6 Ways To End Arguments With Your Spouse
These 6 tactics I’m about to cover are just a starting point.
Yes, they’re all really helpful in preventing fights with your spouse, so you should start using them immediately… but for most people, this isn’t the only thing that’s contributing to your marriage problems, so you need to address any other issues as well if you want to maintain a happy marriage.
Let’s get started with one of my favorite Dispute Defusing Tactics, which I’ve mentioned in a few previous videos because it’s so effective…
Technique #1: Use The 30-Minute Rule
Angry at your spouse about something?
Ready to flip out and start screaming because of what they did or said?
Or maybe your spouse has started the conflict and you’re ready to fight back….
Well, hold up a second.
Actually, hold up 30 minutes.
Why? Well, I can’t tell you never to get into an argument with your spouse. If you disagree, if you need to stand up for something you believe is important and worth discussing with your spouse, then do it.
But before you do, wait 30 minutes. Don’t do anything special in that time–other than avoid talking about the problem with your spouse–before you begin the discussion.
That 30 minutes will often be enough time to give you some perspective and decide it’s not worth fighting over.
If you do decide to argue, that time will help you cool down and let the emotions settle so you can start the discussion in a civilized, adult manner and prevent things from getting hand.
It’s simple tactics this one that will stop a divorce before it starts.
Technique #2: Take a time-out
If you find yourself in a heated argument with your spouse, then the 30-minute rule isn’t really an option… but you can still take action to make sure the fight doesn’t continue to escalate.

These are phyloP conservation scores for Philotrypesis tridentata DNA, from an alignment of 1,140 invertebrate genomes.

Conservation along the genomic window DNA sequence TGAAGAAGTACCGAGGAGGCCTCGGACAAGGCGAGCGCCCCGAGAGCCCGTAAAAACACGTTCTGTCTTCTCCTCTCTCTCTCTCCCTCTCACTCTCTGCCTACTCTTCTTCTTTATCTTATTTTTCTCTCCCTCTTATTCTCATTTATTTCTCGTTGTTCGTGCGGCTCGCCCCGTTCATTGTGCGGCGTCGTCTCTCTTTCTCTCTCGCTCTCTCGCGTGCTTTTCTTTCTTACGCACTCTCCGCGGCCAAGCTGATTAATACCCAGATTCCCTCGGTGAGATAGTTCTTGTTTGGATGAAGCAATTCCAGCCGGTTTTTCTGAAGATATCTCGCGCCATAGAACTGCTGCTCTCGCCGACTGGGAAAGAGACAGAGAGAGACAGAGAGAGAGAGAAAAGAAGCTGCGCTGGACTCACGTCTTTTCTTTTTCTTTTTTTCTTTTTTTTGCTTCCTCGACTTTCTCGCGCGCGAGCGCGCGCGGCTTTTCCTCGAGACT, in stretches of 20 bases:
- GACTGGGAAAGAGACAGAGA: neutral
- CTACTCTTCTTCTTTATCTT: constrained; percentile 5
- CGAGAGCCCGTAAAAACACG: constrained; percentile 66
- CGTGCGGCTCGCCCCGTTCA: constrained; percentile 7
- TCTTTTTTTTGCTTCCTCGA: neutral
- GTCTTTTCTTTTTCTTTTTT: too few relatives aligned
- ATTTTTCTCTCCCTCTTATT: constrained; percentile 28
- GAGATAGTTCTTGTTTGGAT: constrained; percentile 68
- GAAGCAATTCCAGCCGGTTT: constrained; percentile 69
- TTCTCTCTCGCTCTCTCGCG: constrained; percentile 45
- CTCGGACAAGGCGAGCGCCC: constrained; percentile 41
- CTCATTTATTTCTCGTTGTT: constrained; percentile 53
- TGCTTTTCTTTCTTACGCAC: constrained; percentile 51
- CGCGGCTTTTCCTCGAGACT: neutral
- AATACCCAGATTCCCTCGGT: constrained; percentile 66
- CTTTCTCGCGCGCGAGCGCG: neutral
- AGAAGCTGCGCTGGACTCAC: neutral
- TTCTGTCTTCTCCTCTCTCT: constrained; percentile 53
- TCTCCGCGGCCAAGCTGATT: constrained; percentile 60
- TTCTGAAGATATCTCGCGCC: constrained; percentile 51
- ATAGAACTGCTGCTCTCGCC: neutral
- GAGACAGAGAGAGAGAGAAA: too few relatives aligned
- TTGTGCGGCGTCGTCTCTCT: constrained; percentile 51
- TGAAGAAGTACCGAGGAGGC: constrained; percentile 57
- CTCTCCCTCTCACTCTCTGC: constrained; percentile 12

If you’re worried that you or your spouse is going to resort to yelling or personal attacks, you’ll need a way to lessen the intensity of an argument.
A time-out is a great solution to this problem.
Basically, you just need to take a short break during a fight with your spouse to calm your nerves.
Don’t just simply walk the room without explanation–that might make your partner even angrier.
Instead, tell them that you need to take 10 minutes to think about things and calm down before re-engaging in a more respectful, productive discussion.
Not only will this help to calm your nerves, but this will help to calm your partner’s nerves as well.
Technique #3: Go to bed angry
The classic advice–that you should never go to bed angry at your spouse–is just totally ridiculous.
You don’t need to resolve disagreements with your spouse–that has probably been an issue for years already–in a single evening?
Or you need to stay up until 3 am arguing before you can go to bed?
No, obviously that’s a terrible idea.
Feel free to go to bed even when you’re mad at your partner, or they’re angry at you
Sleeping on things can often make the issue go away by itself, or at least give both sides some perspective and a chance to think things over.
RELATED: Is Your Marriage Over? Top 5 Signs You’re Headed For Divorce
Technique #4: Take responsibility for problems affecting your marriage
Hate being wrong? Too proud to admit you might also be part of the problem? Me too.
Trust me, I understand that it can be very tough to admit that you’re wrong about anything. When you’re in a heated argument, sometimes it’s easy to lose sight of the bigger picture or start focusing only on “winning” rather than the real issue at hand… or the affect the argument might have on their partner’s feelings.
Sadly, researchers have proven that the feeling of “being right” or ‘winning’ is never as satisfying as you make it out to be in your mind. And trying to win the argument is often a synonym for trying to hurt your partner.
Instead of trying to win arguments with your spouse, try instead to focus on seeing things from your partner’s perspective.